There are consistent principles for specific systems. You have to critique a specific system and its principles, not the general notion. One might, for example, argue for or against democracy to the extent people generally understand what democracy means, or if you appeal to some widely accepted definition. Otherwise, you will be better understood if you argue against democracy as it operates in [pick a country]. So too for SSI.
You say you’re highlighting distressing outcomes, but you’re not doing it in a way that people in, say, the Sovrin community recognize as an issue with their system cause you so often misconstrue what that community believes or is doing.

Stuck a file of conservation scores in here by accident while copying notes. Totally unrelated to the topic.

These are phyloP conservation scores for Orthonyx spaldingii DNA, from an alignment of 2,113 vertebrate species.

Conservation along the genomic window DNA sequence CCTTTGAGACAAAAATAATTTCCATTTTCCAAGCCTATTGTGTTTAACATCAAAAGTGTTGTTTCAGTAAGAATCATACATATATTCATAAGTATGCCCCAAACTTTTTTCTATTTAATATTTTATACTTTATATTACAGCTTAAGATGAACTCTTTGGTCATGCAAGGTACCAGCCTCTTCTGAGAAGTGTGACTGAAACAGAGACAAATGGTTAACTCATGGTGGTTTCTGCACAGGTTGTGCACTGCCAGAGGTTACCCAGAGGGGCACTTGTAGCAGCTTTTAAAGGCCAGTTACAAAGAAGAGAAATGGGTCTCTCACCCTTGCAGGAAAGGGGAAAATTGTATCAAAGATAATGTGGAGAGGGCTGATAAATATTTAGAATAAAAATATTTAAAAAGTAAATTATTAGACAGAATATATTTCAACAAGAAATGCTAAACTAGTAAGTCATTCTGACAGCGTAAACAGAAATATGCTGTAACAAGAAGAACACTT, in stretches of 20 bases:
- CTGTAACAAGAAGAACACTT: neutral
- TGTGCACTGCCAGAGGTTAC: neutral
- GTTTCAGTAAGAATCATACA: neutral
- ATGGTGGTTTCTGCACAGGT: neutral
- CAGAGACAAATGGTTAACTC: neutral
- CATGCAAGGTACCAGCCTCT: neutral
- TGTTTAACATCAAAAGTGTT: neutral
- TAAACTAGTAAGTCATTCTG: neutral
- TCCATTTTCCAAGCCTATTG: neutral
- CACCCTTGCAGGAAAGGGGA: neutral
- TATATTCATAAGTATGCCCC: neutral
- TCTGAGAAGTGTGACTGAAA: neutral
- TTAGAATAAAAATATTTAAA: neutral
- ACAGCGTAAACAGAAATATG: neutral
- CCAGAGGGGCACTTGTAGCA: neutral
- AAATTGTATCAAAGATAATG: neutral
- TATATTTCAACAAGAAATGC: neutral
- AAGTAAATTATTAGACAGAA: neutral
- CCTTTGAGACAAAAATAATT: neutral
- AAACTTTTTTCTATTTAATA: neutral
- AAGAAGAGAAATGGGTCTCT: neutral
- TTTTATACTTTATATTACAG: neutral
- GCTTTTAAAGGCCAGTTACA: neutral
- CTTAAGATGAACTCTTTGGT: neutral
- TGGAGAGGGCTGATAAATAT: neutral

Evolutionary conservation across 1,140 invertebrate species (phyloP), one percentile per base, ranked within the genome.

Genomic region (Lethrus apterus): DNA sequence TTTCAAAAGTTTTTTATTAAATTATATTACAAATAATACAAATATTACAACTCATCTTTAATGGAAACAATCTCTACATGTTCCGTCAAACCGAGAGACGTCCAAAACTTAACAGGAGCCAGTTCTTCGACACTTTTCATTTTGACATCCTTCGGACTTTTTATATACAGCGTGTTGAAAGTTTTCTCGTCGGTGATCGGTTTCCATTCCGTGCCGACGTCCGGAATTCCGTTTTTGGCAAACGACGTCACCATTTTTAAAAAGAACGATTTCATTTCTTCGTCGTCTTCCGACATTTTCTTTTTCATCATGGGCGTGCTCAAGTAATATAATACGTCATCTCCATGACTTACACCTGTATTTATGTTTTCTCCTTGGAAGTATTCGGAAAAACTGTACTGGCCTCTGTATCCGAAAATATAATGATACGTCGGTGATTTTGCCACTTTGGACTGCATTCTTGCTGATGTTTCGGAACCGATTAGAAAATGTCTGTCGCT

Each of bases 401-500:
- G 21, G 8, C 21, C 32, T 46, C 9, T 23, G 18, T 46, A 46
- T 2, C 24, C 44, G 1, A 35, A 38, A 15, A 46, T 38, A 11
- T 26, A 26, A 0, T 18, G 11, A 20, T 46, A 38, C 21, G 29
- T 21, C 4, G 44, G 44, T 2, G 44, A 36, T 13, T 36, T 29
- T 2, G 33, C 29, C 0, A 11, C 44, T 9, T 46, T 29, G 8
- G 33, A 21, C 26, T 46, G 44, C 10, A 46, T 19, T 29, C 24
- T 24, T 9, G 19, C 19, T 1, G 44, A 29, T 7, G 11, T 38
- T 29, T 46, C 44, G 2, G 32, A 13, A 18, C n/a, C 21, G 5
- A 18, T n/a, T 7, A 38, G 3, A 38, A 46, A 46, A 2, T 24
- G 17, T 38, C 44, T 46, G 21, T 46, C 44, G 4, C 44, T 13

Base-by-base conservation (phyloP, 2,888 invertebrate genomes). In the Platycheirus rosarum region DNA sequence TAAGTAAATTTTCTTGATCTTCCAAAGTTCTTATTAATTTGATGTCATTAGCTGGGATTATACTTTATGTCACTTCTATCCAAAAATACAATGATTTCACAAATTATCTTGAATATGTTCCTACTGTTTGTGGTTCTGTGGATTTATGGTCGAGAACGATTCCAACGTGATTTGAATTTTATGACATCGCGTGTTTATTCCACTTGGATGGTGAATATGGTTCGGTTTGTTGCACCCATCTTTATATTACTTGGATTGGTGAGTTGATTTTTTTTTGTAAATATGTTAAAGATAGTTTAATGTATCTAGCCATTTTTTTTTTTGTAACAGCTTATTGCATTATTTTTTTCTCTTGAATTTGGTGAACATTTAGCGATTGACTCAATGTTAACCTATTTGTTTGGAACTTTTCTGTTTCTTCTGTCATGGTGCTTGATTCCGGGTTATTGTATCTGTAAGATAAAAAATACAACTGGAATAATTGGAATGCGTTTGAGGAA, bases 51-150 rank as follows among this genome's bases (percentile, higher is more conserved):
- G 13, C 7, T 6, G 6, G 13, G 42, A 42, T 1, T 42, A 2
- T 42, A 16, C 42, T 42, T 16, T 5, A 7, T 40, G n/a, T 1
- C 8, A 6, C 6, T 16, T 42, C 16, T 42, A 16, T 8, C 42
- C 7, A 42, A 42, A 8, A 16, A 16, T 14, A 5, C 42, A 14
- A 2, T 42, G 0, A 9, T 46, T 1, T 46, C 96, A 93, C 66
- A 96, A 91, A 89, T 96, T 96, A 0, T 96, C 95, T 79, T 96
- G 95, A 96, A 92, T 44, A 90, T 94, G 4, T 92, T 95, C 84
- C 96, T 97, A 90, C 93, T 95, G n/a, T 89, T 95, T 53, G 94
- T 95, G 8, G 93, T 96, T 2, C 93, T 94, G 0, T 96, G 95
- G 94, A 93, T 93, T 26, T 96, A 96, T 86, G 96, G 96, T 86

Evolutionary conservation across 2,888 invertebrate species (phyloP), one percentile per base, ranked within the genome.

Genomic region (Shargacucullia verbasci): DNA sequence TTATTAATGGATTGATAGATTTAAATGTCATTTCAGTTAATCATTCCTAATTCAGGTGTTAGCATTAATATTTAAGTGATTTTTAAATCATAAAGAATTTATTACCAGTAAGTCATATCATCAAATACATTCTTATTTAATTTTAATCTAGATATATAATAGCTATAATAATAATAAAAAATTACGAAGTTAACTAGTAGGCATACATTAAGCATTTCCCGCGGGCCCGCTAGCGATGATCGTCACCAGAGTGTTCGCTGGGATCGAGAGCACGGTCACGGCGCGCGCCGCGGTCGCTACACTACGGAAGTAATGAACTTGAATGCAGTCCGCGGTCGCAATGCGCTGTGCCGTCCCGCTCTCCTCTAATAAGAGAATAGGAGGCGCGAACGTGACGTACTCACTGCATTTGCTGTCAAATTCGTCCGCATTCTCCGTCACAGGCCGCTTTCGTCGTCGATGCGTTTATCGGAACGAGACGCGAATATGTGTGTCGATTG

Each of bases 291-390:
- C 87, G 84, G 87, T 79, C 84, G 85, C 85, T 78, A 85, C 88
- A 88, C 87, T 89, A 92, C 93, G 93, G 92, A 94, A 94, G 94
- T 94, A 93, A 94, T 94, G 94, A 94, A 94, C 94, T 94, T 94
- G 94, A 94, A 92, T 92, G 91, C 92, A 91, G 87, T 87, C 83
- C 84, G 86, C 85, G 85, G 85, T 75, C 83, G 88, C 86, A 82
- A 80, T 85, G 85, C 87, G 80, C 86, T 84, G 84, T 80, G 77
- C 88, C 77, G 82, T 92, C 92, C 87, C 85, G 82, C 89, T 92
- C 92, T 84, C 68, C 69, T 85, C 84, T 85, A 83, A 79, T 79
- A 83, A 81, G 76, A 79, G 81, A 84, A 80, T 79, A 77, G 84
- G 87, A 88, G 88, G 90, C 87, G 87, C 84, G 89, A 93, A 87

Until you can say “Distressing outcome X will occur in system Y because Y does Z” your critique will continue to miss the mark and not have the impact it could.
It’s easy to scare people by saying “this complex thing you don’t want to spend time understanding will ruin your life and cause cancer”. Much harder to say “we need a way to live fully engaged digital lives safely. Here’s how we can do that.” So, yeah, it doesn’t surprise me that you can get people to listen and be scared.
The tragedy is that the result will be a continuation of the status quo, a dystopia of surveillance capitalism that is destroying not just digital life, but real life as well. I think you have a moral duty to either offer specific critiques that can be acted on, or to stop scaremongering.